Bedford Free School smashes it out of the park – congratulations!

It is fantastic news to hear that Bedford Free School (BFS), with so many Kempston pupils, has achieved fantastic results on its first ever original cohort of GCSE examinees. The results are the best state school results in Bedford & Kempston and the second best within the whole of Bedford Borough. See the headline figures here:

  • 57% achieved 5 or more A*-Cs including English & maths (the Borough average is 52% and the national average is 53%)
  • 27% achieved 5 or more A*-Bs and just under 10% achieved 5 or more A*-A
  • 80% achieved a C or better in English; 65% C or better in Maths
  • Incredibly strong progress in the fundamental subjects of English and Maths
  • Top performing student achieved 11 A* and 1 A; half a dozen on track for Oxbridge
  • Fantastic performances by students from all starting points

The Free School policy, brought in by the Conservative-led government in the last parliament, is a defining characteristic of the modern political dividing lines within our country. Whereas Labour, nationally and locally, are opposed to giving families the opportunity to break free from the clutches of the ‘put up with what you’re given’ mentality, Conservatives have allowed communities to provide alternative options and freedom of choice to families.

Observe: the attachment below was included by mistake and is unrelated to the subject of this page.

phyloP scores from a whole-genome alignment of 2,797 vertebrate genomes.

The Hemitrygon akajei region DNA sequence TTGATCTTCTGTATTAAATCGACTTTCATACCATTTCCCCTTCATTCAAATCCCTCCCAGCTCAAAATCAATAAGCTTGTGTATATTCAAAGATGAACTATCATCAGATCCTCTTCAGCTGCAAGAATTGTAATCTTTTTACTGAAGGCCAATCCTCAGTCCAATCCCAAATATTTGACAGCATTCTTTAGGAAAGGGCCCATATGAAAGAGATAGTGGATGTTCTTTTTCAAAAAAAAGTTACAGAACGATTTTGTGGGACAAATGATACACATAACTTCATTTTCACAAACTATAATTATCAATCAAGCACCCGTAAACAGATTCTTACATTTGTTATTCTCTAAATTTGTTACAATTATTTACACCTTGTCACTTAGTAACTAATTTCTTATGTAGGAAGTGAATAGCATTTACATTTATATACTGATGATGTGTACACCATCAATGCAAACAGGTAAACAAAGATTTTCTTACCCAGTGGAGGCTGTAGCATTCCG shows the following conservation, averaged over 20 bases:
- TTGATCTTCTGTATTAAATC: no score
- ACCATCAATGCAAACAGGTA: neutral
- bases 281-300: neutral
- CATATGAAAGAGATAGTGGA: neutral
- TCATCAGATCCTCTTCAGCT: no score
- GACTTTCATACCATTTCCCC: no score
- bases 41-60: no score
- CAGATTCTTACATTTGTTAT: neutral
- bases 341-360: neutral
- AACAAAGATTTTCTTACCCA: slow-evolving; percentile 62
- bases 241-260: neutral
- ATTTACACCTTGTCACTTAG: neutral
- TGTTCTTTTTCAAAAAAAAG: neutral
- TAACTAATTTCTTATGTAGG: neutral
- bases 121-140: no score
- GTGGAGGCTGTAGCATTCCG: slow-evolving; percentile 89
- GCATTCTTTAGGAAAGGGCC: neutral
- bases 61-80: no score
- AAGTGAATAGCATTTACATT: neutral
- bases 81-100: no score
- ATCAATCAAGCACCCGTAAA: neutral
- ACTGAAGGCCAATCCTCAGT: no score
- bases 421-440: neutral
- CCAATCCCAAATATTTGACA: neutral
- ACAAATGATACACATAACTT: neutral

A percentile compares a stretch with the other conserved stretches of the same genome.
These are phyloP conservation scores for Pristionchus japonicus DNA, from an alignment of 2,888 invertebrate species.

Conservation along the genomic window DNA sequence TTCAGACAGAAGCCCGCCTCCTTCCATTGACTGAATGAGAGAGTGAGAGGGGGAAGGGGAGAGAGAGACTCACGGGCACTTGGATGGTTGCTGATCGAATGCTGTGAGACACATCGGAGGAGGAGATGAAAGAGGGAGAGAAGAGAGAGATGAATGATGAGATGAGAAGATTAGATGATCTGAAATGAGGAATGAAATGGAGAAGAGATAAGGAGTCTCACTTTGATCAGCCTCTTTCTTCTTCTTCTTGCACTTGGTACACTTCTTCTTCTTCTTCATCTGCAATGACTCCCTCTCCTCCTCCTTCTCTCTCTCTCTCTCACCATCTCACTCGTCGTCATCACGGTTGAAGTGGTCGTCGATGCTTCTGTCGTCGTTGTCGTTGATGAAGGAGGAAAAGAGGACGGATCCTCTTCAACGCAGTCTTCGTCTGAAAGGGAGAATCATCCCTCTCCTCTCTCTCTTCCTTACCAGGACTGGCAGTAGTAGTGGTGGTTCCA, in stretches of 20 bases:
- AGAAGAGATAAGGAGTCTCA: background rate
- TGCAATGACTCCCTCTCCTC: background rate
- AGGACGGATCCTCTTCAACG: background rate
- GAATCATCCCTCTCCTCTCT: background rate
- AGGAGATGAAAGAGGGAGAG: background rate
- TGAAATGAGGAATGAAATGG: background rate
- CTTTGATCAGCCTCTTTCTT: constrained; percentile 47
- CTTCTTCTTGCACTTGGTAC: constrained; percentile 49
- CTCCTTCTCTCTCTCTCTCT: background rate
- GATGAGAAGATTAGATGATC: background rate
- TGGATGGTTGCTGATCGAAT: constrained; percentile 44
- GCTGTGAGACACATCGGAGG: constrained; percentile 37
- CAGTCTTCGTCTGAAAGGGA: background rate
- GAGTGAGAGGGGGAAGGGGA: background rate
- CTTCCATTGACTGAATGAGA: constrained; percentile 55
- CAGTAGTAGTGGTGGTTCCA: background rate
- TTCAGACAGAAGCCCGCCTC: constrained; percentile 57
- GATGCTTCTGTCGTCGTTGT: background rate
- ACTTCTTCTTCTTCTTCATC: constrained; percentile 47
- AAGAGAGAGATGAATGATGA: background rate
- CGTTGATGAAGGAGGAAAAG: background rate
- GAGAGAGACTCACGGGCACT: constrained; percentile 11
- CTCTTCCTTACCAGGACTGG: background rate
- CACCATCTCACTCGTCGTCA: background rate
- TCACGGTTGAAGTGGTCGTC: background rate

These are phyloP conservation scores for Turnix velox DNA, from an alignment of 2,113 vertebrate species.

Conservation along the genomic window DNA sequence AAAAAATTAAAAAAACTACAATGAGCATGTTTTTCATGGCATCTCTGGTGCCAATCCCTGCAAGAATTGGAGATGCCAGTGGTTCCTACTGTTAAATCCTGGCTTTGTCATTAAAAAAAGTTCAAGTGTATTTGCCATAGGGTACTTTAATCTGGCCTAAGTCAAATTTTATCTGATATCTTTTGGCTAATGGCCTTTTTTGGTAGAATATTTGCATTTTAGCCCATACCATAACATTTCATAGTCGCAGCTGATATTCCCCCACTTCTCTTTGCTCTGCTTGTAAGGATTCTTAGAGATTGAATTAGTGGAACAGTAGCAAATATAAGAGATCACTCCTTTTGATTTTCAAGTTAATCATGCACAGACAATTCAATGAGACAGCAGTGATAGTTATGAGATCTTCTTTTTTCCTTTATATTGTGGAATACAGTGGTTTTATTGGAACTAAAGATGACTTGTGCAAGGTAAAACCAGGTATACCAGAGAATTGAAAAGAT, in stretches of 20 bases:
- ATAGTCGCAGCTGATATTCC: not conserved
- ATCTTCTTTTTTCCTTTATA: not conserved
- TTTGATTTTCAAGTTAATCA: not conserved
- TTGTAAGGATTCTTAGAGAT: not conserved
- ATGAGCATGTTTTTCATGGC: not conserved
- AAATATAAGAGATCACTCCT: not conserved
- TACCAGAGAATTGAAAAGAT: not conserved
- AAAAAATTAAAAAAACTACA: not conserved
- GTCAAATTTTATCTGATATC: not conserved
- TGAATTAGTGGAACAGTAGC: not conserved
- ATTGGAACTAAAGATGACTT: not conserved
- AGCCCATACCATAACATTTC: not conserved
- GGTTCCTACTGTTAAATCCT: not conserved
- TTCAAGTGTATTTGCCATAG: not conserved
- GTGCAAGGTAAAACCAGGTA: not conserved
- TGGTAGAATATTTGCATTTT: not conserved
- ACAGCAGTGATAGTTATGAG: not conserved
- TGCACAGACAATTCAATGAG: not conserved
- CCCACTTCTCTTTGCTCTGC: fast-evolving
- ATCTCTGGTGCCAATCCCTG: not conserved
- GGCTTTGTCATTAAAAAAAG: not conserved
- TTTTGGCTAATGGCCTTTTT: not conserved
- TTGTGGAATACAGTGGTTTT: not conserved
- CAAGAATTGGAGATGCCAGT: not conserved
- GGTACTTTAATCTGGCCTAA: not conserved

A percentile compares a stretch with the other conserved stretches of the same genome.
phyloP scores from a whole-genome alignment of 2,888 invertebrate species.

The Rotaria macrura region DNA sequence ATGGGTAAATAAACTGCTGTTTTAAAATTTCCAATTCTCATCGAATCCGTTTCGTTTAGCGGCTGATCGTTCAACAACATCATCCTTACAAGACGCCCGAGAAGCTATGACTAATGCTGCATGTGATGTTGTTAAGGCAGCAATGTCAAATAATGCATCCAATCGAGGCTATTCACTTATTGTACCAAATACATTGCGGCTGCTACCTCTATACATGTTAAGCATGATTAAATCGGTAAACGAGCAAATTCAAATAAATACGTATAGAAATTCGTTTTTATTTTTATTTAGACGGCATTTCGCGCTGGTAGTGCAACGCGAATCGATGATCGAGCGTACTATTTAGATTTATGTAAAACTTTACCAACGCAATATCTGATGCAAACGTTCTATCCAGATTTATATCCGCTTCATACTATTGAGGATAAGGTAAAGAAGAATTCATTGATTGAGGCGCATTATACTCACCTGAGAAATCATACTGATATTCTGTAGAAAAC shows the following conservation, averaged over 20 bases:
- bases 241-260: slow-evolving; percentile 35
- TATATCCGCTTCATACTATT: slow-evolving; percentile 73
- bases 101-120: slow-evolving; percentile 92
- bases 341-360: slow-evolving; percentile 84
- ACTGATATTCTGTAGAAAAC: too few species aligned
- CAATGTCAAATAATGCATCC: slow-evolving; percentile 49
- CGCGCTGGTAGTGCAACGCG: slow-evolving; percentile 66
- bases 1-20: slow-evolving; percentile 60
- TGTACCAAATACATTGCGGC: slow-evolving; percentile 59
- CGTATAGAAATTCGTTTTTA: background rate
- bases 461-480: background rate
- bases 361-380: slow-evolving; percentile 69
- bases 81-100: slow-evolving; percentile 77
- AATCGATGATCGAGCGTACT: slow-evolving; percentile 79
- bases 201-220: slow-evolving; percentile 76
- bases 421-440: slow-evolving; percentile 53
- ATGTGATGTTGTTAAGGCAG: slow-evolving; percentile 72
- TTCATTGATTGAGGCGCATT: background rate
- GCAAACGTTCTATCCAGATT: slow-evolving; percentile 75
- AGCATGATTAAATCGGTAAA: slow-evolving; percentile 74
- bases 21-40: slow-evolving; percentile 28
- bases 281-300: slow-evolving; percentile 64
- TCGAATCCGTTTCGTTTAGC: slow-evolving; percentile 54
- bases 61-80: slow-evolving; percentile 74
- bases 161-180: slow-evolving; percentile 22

People such as Mark Lehain, BFS’s Principal, and those who have supported this new school have taken the opportunity to effect positive change in their local communities rather than indefinitely put up with what children are given – their attitude of action and improvement is a phenomenal credit to the teaching profession. Suddenly, under a Conservative government, the opportunity to have greater choice and access to higher quality standards of education is not just the luxury of wealthy Labour Councillors sending their children to public school – people now have a greater chance to break free from the control of politicians and local authorities and try something different and potentially better for their children.

Given local Labour and Lib Dem Councillors fought tooth and nail to block BFS from even existing, and are politically opposed to providing choice to families who could not otherwise afford it, I doubt you’ll hear much bluster from them following this fantastic news for BFS’s pupils.

For all those pupils now with A*s and As running through their CVs, and indeed those on Cs rather than Es, and Bs rather than Ds: what a brighter future they have now achieved. I’m proud to serve some Kempston families with exceptionally talented and gifted children at all schools, and I’m proud to support a party that is willing to relinquish politicians’ central power, offering them choice and the opportunity of activism within our local community. On this score, I’m really looking forward to seeing Hastingsbury become an Academy soon.